Is Britain’s Position on the Arms Embargo on Somalia right?

By Adan M. Dawad

A clan militia leader in Mogadishu threatens to attack Villa Somalia.

Britain opposes lifting of the arms embargo on Somalia. Nearly one month ago the British government advised its citizen not to go to Mogadishu where government forces clashed in April. The Federal Government of Somalia has lobbied UN members to end the arms embargo on Somalia. Why lift arms embargo on a country whose government relies on African peacekeepers?

The Federal Government of Somalia is currently being threatened by clan militias, and yet neither the Prime Minister nor the Union of Presidential Candidates opposes such a move to destabilize Mogadishu. They know that arms delivered in Mogadishu will end up in local militias’ hands. That is why, unlike the State Department’s knee-jerk reaction, UNSOM statement on the political rift is measured. What is more worrisome is the Turkish role in training and equipping Mogadishu-centric troops that can, at the slightest change of the political atmosphere, join and pledge loyalty to clan militias.

Dame Barbara Woodward is the UK Permanent Representative to the United Nations in New York.

The Federal Government should not have used the security reform as an evidence that Somalia has the capacity to prevent its forces from becoming clan militias. In 2001 militias loyal to warlords undermined the Transitional National Government of Somalia. Not a lot has changed in Mogadishu since 2001 due to parallel authorities.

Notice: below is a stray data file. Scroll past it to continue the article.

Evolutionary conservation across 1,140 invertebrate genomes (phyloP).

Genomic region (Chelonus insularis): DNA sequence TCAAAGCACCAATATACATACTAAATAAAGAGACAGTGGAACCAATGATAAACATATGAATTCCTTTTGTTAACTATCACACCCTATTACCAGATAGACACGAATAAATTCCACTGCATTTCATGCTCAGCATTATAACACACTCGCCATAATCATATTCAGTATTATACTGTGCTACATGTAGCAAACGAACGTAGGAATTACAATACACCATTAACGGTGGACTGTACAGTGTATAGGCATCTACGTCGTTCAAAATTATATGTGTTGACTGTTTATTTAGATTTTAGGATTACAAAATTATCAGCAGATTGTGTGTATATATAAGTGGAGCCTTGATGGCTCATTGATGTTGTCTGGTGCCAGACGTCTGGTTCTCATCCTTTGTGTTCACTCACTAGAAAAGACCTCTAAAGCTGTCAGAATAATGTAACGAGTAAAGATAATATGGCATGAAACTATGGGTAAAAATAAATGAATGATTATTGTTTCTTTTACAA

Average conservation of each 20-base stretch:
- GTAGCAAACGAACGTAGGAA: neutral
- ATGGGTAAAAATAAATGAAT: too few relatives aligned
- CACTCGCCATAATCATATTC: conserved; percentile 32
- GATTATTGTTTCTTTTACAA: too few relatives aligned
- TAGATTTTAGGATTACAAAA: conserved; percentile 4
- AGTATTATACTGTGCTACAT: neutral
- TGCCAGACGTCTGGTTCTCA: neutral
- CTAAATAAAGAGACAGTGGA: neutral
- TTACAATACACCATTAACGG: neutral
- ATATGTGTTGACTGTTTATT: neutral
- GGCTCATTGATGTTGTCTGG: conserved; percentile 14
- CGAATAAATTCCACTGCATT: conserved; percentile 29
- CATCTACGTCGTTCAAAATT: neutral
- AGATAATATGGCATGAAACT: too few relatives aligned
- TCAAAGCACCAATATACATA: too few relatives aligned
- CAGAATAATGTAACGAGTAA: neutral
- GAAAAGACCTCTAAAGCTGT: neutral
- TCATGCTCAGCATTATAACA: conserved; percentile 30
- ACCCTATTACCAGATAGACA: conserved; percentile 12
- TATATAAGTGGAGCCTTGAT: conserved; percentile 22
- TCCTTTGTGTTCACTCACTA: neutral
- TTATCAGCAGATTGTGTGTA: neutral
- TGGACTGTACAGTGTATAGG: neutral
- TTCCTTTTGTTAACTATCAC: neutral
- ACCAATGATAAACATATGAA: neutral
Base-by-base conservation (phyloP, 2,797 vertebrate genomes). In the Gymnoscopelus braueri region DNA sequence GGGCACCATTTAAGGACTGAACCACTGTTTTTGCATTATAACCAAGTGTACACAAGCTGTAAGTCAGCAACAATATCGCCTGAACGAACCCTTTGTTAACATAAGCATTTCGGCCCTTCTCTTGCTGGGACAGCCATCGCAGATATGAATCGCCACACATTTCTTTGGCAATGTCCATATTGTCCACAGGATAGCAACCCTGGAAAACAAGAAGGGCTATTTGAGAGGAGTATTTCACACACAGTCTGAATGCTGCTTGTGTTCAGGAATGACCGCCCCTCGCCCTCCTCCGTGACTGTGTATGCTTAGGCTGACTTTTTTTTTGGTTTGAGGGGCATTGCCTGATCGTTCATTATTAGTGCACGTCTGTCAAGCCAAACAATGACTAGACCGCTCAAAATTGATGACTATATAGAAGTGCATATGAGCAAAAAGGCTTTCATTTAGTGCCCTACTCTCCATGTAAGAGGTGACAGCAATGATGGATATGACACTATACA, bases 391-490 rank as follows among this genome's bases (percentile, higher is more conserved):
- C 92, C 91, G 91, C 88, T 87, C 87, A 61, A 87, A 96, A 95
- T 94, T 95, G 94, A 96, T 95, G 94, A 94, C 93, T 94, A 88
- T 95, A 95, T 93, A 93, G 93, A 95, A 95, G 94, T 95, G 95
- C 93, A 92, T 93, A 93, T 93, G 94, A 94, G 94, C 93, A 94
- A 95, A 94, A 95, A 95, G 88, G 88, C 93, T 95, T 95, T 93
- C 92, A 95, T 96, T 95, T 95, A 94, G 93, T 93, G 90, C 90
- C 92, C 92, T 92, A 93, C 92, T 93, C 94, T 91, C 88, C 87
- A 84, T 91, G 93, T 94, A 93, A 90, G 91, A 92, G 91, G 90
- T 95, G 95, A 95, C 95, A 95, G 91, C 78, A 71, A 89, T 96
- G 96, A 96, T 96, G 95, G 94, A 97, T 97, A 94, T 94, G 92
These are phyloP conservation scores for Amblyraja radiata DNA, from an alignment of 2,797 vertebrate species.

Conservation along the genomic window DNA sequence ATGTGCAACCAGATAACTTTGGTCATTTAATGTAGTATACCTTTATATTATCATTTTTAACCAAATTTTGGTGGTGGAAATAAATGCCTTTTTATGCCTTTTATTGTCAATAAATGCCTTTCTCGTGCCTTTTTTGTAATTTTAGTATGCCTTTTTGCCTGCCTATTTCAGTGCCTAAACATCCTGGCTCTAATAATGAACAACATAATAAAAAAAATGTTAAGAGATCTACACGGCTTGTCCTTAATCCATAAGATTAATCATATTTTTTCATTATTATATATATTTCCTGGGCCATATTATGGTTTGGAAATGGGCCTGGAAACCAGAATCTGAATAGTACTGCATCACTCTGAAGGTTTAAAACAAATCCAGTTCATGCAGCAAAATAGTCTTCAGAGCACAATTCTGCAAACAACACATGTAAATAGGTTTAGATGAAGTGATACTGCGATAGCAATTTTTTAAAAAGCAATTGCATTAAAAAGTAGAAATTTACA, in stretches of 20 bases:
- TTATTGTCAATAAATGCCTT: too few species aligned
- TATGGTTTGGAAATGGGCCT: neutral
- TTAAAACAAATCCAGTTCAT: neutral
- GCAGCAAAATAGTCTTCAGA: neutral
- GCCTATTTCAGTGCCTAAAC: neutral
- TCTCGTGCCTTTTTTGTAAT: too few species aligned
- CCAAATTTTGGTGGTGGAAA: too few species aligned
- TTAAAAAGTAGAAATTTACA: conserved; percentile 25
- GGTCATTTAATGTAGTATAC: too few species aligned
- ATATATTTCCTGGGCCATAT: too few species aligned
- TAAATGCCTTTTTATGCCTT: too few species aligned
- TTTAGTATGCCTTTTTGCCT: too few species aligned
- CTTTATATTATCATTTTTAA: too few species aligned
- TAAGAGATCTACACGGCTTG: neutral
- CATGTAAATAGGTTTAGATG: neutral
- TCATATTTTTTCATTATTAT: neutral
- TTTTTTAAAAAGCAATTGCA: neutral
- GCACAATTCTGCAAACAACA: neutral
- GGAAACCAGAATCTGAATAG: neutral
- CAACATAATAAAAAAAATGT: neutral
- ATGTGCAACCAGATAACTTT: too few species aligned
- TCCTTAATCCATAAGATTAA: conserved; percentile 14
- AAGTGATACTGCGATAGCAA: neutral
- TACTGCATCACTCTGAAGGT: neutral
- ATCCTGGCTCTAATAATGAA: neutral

Militias threatening Villa Somalia expose the rhetoric of the Federal Government of Somalia. It took a group of armed men calling themselves National Salvation Force to capture parts of Mogadishu with the tacit support of the Prime Minister and Union of Presidential Candidates. Is there a doubt in the mind of even the most ardent supporters of Federal Government of Somalia that relaxing or lifting of the arms embargo on Somalia is threat to the national and the regional security?

Al-shabaab can easily mutate into clan militias to be able to lay its hands on arms and drones of the Somali National Army. Britain is right to oppose the lifting of the arms embargo on Somalia.

By Adan M. Dawad